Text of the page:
Learning the positions of each finger on the fret board for every chord is already an impressive feat. However, changing the position of the fingers quickly to produce the next chord can prove even more difficult for beginners. Here are some tips that might help you.
Learning to play guitar can be compared to learning to write on a keyboard. At the beginning we are unable to do it without looking at the keys. It is a slow and frustrating activity, as we want to write faster, without making mistakes, but sometimes cannot find the letters and our fingers do not seem to obey.
As we get used to chat or text our friends, we get increasingly faster, and with time we do not even have to look at the keyboard to write complete sentences. Playing the guitar is pretty much the same thing. With practice, you will soon be able to move your fingers across the fret board without even looking at it.
The first thing one should do is pick a song you like and are familiar with. Try to choose an easy song that has distinguishable verses and chorus, and only three or four chords. Don´t worry, you´ll get to the complex ones when you´re ready.
Check out this video about the A Major chord – it’s a great beginners video and Mark is a great teacher:
Memorize all the chords used in the song. Practice each of them, and play them slowly. When you strum your chord, all the strings should have a clear sound. So listen for strings that are muted or buzzy and reposition your fingers if you hear any.
After you make sure you got the perfect chord, go to the next one and repeat. You can try playing one chord, release the fret board and do the same chord again. This helps you memorize each chord better. Do this until you feel you get a perfect sound on almost every try, and then go to the next chord.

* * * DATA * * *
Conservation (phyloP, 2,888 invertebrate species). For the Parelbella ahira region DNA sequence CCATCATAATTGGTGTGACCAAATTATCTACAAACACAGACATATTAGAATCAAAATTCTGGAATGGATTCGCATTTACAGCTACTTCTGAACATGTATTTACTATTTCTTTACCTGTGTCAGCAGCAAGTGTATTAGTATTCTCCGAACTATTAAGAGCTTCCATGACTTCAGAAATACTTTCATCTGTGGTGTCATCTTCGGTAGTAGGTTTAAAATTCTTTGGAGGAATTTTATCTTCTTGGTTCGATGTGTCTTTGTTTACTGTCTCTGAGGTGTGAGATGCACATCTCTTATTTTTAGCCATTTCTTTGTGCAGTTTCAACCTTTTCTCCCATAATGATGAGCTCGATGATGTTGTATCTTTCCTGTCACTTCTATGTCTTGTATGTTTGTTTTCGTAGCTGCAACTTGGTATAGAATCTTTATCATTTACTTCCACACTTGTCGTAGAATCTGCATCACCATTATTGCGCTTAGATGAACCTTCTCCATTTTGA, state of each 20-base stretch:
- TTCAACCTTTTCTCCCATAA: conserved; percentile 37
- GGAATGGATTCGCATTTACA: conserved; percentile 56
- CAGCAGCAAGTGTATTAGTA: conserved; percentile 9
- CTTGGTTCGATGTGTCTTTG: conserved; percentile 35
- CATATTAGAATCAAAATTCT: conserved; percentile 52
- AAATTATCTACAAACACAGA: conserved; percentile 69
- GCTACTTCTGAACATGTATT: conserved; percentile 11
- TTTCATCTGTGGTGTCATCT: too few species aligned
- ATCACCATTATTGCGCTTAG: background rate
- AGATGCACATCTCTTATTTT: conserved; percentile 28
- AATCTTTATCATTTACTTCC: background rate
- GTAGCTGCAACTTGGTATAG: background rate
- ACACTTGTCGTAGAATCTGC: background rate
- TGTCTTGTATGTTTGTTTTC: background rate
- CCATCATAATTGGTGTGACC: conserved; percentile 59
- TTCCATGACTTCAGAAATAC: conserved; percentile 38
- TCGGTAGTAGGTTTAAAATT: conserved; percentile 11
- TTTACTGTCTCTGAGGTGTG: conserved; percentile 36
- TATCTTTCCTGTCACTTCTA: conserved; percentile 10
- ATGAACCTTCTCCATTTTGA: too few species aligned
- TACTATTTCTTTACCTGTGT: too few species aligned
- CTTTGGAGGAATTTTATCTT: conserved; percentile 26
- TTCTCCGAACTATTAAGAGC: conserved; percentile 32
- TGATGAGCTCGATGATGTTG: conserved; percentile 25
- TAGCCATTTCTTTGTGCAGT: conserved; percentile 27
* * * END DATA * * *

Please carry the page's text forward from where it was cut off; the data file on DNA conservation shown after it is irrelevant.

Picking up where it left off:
Now you want to learn to do smooth transitions between chords. A simple trick is to find fingers that do not have to significantly change their position or move at all when going from one chord to the next. You use them as starting points or pivots, while the rest of the fingers find their places.
This keeps all your fingers as close to the fret board as possible which is also essential to switch chords smoothly. An example of this would be changing between two barred chords. Here, the index finger would only have to slide down or up, and you only have to position the other three.
When you´re ready to start playing a whole song, count the beats each chord should be played. Then anticipate your next chord, visualizing where your fingers should land when it is time to go to the next chord. Playing the song slowly will give you enough time for changing the fingers while keeping the tempo, but if it still proves too difficult, you could use the last beat of each measure to position your fingers for the next chord on time.
Whatever you do, never stop strumming. If you keep moving your strumming hand, the fretting hand will try to keep up and place the fingers on time. Do not worry if your fingers are not yet in place when the downbeat comes, you´ll start doing it right in no time. Increase the speed of the song as you gain confidence.
Just keep these simple tricks in mind when you´re ready to play your next song, and they will surely help you build up the skills to become a great guitar player in no time.